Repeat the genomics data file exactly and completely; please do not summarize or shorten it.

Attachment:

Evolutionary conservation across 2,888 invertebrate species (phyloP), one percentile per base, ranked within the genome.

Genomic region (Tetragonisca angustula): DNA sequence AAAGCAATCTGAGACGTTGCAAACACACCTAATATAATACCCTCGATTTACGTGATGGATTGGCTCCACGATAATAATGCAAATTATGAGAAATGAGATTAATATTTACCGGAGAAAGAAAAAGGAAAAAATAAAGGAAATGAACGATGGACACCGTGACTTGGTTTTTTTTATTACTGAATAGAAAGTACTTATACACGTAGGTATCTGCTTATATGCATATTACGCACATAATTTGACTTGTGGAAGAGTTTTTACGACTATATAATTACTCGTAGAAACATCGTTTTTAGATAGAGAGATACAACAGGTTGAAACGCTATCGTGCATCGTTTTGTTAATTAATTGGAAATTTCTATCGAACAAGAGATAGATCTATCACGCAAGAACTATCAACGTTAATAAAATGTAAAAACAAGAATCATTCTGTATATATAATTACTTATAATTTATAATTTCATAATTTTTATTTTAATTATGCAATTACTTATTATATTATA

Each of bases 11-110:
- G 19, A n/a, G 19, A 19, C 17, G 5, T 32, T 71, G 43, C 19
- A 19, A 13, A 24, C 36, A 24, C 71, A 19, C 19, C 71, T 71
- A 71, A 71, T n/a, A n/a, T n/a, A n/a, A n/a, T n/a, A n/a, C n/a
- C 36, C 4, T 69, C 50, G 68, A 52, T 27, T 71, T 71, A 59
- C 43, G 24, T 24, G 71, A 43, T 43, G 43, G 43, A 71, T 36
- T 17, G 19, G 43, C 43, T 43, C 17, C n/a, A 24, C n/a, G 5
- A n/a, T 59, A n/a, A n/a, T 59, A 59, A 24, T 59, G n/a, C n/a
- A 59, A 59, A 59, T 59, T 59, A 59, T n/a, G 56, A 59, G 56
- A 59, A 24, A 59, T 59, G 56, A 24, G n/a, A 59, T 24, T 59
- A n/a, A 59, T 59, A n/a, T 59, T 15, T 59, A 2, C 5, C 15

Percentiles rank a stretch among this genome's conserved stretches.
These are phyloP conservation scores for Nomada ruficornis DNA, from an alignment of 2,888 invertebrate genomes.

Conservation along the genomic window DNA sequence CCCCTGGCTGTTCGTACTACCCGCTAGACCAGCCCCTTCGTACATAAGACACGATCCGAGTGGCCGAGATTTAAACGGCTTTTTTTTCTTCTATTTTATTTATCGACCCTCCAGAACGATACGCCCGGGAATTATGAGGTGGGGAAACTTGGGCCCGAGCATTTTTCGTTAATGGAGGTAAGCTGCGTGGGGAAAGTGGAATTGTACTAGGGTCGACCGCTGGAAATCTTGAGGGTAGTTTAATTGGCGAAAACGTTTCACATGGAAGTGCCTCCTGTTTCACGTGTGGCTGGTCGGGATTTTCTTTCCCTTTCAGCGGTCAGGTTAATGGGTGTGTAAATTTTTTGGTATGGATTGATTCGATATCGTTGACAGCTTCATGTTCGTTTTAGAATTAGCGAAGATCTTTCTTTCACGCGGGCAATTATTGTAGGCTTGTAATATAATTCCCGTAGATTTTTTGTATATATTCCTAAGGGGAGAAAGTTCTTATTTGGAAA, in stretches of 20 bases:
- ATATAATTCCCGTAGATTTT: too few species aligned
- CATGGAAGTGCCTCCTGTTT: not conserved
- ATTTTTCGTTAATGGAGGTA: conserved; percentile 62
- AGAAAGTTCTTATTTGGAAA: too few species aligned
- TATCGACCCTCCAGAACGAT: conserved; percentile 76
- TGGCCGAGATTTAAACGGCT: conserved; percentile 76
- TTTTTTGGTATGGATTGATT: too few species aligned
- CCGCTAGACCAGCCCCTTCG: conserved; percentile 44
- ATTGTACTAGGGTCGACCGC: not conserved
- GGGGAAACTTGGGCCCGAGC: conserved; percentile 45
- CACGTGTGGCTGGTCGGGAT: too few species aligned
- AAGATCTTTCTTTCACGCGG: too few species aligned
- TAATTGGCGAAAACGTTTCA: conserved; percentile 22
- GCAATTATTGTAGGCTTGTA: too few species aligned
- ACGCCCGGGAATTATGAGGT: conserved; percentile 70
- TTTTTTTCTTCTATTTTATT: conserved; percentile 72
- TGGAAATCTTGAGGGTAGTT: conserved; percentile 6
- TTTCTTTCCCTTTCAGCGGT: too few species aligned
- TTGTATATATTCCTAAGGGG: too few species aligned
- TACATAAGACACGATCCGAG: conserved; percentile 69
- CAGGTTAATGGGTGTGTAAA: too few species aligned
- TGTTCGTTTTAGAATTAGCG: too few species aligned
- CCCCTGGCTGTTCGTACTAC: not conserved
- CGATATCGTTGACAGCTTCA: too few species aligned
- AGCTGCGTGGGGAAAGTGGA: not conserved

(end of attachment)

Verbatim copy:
Evolutionary conservation across 2,888 invertebrate species (phyloP), one percentile per base, ranked within the genome.

Genomic region (Tetragonisca angustula): DNA sequence AAAGCAATCTGAGACGTTGCAAACACACCTAATATAATACCCTCGATTTACGTGATGGATTGGCTCCACGATAATAATGCAAATTATGAGAAATGAGATTAATATTTACCGGAGAAAGAAAAAGGAAAAAATAAAGGAAATGAACGATGGACACCGTGACTTGGTTTTTTTTATTACTGAATAGAAAGTACTTATACACGTAGGTATCTGCTTATATGCATATTACGCACATAATTTGACTTGTGGAAGAGTTTTTACGACTATATAATTACTCGTAGAAACATCGTTTTTAGATAGAGAGATACAACAGGTTGAAACGCTATCGTGCATCGTTTTGTTAATTAATTGGAAATTTCTATCGAACAAGAGATAGATCTATCACGCAAGAACTATCAACGTTAATAAAATGTAAAAACAAGAATCATTCTGTATATATAATTACTTATAATTTATAATTTCATAATTTTTATTTTAATTATGCAATTACTTATTATATTATA

Each of bases 11-110:
- G 19, A n/a, G 19, A 19, C 17, G 5, T 32, T 71, G 43, C 19
- A 19, A 13, A 24, C 36, A 24, C 71, A 19, C 19, C 71, T 71
- A 71, A 71, T n/a, A n/a, T n/a, A n/a, A n/a, T n/a, A n/a, C n/a
- C 36, C 4, T 69, C 50, G 68, A 52, T 27, T 71, T 71, A 59
- C 43, G 24, T 24, G 71, A 43, T 43, G 43, G 43, A 71, T 36
- T 17, G 19, G 43, C 43, T 43, C 17, C n/a, A 24, C n/a, G 5
- A n/a, T 59, A n/a, A n/a, T 59, A 59, A 24, T 59, G n/a, C n/a
- A 59, A 59, A 59, T 59, T 59, A 59, T n/a, G 56, A 59, G 56
- A 59, A 24, A 59, T 59, G 56, A 24, G n/a, A 59, T 24, T 59
- A n/a, A 59, T 59, A n/a, T 59, T 15, T 59, A 2, C 5, C 15

Percentiles rank a stretch among this genome's conserved stretches.
These are phyloP conservation scores for Nomada ruficornis DNA, from an alignment of 2,888 invertebrate genomes.

Conservation along the genomic window DNA sequence CCCCTGGCTGTTCGTACTACCCGCTAGACCAGCCCCTTCGTACATAAGACACGATCCGAGTGGCCGAGATTTAAACGGCTTTTTTTTCTTCTATTTTATTTATCGACCCTCCAGAACGATACGCCCGGGAATTATGAGGTGGGGAAACTTGGGCCCGAGCATTTTTCGTTAATGGAGGTAAGCTGCGTGGGGAAAGTGGAATTGTACTAGGGTCGACCGCTGGAAATCTTGAGGGTAGTTTAATTGGCGAAAACGTTTCACATGGAAGTGCCTCCTGTTTCACGTGTGGCTGGTCGGGATTTTCTTTCCCTTTCAGCGGTCAGGTTAATGGGTGTGTAAATTTTTTGGTATGGATTGATTCGATATCGTTGACAGCTTCATGTTCGTTTTAGAATTAGCGAAGATCTTTCTTTCACGCGGGCAATTATTGTAGGCTTGTAATATAATTCCCGTAGATTTTTTGTATATATTCCTAAGGGGAGAAAGTTCTTATTTGGAAA, in stretches of 20 bases:
- ATATAATTCCCGTAGATTTT: too few species aligned
- CATGGAAGTGCCTCCTGTTT: not conserved
- ATTTTTCGTTAATGGAGGTA: conserved; percentile 62
- AGAAAGTTCTTATTTGGAAA: too few species aligned
- TATCGACCCTCCAGAACGAT: conserved; percentile 76
- TGGCCGAGATTTAAACGGCT: conserved; percentile 76
- TTTTTTGGTATGGATTGATT: too few species aligned
- CCGCTAGACCAGCCCCTTCG: conserved; percentile 44
- ATTGTACTAGGGTCGACCGC: not conserved
- GGGGAAACTTGGGCCCGAGC: conserved; percentile 45
- CACGTGTGGCTGGTCGGGAT: too few species aligned
- AAGATCTTTCTTTCACGCGG: too few species aligned
- TAATTGGCGAAAACGTTTCA: conserved; percentile 22
- GCAATTATTGTAGGCTTGTA: too few species aligned
- ACGCCCGGGAATTATGAGGT: conserved; percentile 70
- TTTTTTTCTTCTATTTTATT: conserved; percentile 72
- TGGAAATCTTGAGGGTAGTT: conserved; percentile 6
- TTTCTTTCCCTTTCAGCGGT: too few species aligned
- TTGTATATATTCCTAAGGGG: too few species aligned
- TACATAAGACACGATCCGAG: conserved; percentile 69
- CAGGTTAATGGGTGTGTAAA: too few species aligned
- TGTTCGTTTTAGAATTAGCG: too few species aligned
- CCCCTGGCTGTTCGTACTAC: not conserved
- CGATATCGTTGACAGCTTCA: too few species aligned
- AGCTGCGTGGGGAAAGTGGA: not conserved